Tunisia - Selling and buying
Reaching the consumers
The importance of the idea of a brand: the brand image is a fundamental part of the positioning of a product and the reassuring of the consumer. The reputation of the brand seems to be an important factor for 81% of people polled.
The importance of communication: the effect of a person's family or friends (58%) influences purchasing much more than advertising (26%).
After sale services are more and more appreciated. Local customers are not very confident with new products and brands without a local representative. Direct marketing is not very developed.
In spite of the notable changes that the distribution sector has seen over the last few years, especially with the spread of supermarkets and the opening of hypermarkets, the market share of organized distribution is barely 12%. The sector remains dominated by the retail trade which is the essential element of the distribution circuit, especially in foodstuffs.
In Tunisia, the exclusive distribution contracts are prohibited. Wholesale and retail marketing is not allowed for foreign companies. To protect local business, hypermarkets need authorisations in some areas.
In spite of the unquestionable evolution of the distribution landscape in Tunisia (with an average annual growth rate of 15% over the last four years), the sector presents a substantial growth potential.
At the present time, the organized distribution sector in Tunisia hinges on three main actors:
- The Mabrouk Group, the owner of Monoprix since 1999. This group has rapidly set up an expansion strategy, both internal and external. In particular the group bought out the Touta chain in 2003 then bought the main outlets of the chain "Le passage". At the same time, the group went into partnership with the French group Casino, which allowed it to set up in the hypermarket segment (Géant). With a market share estimated at 36%, the Mabrouk Group, under all its names, is the leader in the sector.
- The Chaibi Group, which began in the hypermarket segment (Carrefour) and is growing in the supermarket segment under the name of Champion. The group recently bought out the Bonprix supermarket chain, which brings the estimated market share of the group to 31%.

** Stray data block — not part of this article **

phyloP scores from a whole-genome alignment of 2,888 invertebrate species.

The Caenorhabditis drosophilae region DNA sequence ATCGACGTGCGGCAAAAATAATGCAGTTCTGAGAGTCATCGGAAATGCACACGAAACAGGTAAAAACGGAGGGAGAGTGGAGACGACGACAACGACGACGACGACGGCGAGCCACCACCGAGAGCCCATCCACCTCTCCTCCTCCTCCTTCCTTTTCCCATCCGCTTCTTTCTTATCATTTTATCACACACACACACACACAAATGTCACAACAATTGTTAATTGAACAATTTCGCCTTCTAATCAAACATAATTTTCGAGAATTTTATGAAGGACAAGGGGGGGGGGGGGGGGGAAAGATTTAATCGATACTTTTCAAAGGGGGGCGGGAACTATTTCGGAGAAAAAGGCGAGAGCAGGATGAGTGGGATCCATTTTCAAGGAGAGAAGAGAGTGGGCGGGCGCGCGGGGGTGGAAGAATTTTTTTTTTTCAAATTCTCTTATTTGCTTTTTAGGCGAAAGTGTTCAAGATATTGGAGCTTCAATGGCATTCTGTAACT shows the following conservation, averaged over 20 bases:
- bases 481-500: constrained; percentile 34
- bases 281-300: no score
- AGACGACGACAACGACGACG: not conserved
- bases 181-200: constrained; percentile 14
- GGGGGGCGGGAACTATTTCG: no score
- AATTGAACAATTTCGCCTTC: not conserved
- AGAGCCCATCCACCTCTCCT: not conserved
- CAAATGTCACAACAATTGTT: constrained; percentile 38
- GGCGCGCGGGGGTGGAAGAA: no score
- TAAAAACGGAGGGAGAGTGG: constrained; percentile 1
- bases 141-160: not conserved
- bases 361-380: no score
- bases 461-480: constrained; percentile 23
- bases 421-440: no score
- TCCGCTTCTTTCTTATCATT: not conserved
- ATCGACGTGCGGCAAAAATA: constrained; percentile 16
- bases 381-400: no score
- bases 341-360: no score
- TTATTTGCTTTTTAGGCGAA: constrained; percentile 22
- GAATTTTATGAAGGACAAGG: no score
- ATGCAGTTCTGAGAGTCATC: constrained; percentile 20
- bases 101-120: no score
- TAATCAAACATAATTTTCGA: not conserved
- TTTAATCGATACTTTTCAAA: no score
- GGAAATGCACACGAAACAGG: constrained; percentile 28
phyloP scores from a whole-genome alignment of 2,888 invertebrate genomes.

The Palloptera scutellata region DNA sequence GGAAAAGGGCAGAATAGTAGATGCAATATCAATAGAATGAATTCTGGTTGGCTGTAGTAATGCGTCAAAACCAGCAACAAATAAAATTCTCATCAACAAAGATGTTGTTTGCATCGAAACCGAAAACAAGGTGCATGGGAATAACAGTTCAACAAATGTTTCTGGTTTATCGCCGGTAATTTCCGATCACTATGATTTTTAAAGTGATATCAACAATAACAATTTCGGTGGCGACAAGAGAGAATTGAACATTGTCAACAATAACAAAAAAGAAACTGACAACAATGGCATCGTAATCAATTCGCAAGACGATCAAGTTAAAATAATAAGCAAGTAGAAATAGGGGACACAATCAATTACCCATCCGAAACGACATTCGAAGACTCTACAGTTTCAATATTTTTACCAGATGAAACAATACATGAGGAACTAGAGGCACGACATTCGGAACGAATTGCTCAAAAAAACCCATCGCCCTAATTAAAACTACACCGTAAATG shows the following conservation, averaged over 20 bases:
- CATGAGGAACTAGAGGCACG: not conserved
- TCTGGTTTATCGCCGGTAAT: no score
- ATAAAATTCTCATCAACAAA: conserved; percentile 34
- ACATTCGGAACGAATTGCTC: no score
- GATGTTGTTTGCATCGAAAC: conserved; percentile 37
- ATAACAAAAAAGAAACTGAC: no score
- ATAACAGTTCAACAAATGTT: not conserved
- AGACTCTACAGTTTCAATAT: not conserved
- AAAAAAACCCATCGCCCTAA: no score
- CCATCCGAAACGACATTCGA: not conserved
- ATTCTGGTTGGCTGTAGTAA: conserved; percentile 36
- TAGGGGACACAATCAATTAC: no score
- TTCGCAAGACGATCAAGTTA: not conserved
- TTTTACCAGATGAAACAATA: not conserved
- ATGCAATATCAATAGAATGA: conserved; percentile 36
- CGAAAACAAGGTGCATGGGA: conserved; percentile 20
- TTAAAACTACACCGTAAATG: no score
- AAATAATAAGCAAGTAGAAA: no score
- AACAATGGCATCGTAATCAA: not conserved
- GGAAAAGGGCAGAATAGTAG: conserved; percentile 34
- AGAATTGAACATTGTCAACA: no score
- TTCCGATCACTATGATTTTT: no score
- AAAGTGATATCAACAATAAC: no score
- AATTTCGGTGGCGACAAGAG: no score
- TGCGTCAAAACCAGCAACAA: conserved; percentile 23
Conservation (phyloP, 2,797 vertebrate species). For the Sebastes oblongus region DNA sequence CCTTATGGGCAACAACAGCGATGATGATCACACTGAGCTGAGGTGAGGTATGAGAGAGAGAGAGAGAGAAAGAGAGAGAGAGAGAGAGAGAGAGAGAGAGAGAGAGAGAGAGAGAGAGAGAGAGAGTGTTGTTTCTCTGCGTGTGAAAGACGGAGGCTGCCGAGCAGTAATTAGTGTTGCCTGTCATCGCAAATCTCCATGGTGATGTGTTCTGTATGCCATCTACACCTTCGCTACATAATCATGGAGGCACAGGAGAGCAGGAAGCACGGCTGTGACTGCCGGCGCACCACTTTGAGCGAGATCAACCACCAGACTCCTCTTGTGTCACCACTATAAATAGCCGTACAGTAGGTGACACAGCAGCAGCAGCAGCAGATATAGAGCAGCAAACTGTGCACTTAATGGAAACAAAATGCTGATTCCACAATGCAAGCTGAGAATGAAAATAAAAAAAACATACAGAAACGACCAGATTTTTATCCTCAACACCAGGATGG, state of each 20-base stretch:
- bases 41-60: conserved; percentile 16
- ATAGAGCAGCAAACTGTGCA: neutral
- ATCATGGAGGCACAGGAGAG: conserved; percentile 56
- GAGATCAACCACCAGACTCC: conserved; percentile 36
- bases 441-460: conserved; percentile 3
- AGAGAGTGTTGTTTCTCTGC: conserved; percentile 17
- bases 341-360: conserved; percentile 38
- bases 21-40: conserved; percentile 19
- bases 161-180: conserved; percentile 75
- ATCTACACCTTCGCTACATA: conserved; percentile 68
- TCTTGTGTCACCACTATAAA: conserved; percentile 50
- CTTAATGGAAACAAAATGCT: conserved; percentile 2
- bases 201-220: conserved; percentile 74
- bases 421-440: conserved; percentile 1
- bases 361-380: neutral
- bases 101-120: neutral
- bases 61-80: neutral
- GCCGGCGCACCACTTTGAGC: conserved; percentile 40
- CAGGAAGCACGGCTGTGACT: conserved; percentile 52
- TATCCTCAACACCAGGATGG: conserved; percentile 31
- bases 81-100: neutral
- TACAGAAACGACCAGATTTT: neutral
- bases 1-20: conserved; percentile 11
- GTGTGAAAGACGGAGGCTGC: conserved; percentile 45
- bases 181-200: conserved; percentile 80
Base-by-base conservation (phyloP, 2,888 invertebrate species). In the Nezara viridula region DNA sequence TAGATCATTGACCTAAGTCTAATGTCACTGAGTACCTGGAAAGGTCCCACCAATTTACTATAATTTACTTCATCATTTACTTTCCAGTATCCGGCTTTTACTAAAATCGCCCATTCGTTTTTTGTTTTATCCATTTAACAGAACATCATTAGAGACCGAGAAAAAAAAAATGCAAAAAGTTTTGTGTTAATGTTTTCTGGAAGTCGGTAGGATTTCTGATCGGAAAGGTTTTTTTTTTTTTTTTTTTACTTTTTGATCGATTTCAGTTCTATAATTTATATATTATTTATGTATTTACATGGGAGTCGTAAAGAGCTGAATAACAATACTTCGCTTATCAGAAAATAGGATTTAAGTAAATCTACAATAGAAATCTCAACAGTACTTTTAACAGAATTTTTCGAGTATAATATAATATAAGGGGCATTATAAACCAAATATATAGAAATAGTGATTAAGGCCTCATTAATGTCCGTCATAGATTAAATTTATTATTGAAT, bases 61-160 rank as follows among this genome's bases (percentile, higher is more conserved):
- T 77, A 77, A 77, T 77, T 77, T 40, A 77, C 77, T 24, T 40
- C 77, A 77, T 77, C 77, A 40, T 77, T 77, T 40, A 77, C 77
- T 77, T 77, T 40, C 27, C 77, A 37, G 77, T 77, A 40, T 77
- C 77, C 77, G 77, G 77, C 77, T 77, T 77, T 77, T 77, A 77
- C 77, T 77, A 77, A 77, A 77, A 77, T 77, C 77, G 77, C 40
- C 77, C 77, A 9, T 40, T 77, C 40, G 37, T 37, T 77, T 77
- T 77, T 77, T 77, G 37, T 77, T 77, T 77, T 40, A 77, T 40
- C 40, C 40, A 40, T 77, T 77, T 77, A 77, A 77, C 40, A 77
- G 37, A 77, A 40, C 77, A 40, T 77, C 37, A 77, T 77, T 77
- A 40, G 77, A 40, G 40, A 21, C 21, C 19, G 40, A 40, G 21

- The public Magasin Général, which remains the leading supermarket chain in terms of number of outlets (43), with a turnover of 152.2M TND, below that of Monoprix. This firm, which has been put on the list of companies to be privatized, could see substantial growth once it is controlled by private investors, favoring the emergence of a third important actor in the sector. It seems probable that the authorities will favor this scenario ( a third actor) rather than a take-over by one of the other two actors.
Finally, let us note that Promogro (13% of market share) is a rather different case as it is positioned on the "wholesale-retail" market.
Market access procedures
Bilateral agreements with the European Union.
The country is also part of the Greater Arab Free Trade Area (GAFTA), a pact of the Arab League entered into force in January 2005 which aims to form an Arabic free trade area.
Pharmaceutical industry is protected. All imports of pharmaceutical products are controlled by the Central Pharmacy of Tunisia. Agricultural products from Arab and North African Nations have preferential tariff rates.
Tunisia sometimes applies anti-dumping duties for which the basis and the reasons for application are not clearly defined and which can sometimes be considered as minimum prices for the calculation of Customs duties.
All goods benefitting from the free import regime are imported under cover of an import certificate and a commercial invoice.
Goods excluded from the free import regime can only be imported with import authorizations issued by the Ministry of Trade. These import authorizations are valid 12 months except for certain sensitive goods.
These applications, obtained from Chambers of Commerce, are filed against a receipt with an approved intermediary who sends them to the Ministry of Trade.
Imports made under the compensation scheme and imports without payment are subject to special regimes.
Customs procedures are as follows: either quick collection by simplified procedure (Request for collection authorization: DAE); or carriage to the factory under Customs seal or under escort; or inspection at the factory by the on-site Customs officer; or later regularization before export.
Imported goods could pay tariff rates up 200%. All goods are subject to a fee of 3% of total duties paid in the import. VAT is also applicable (18% for most of goods). There is a consumption tax for goods competing with local production. Rates vary from 10% to 700%. Luxury goods pay the highest rate.
Organizing goods transport
96% of Tunisian foreign trade is carried out by sea. More than 27 million tons of goods transit through Tunisian ports. The port of Radès has an important place in the national transport chain through its specialization in container traffic and rolling units (essentially trailer traffic). It carries out 22% of global traffic, 90% of the tonnage of containerized goods, 90% of the tonnage of goods loaded on rolling units, 92% of container traffic in TEU, 91% of the traffic of rolling units and 23% of ship traffic registered in all Tunisian commercial ports.
The airline company Tunisair carries one third of passenger traffic and half of goods traffic in the region. Around 45,000 tons of freight transit through Tunisian airports.
There are three motorways linking Tunis and M'saken, Bizerte and Béja. Road transport dominates land transport of passengers and goods.
The railway line Tunis-Borj-Cédria is the main line. The line Tunis-Sousse-Gabés has been electrified. More than 3.200 million tons/km transit through rail traffic.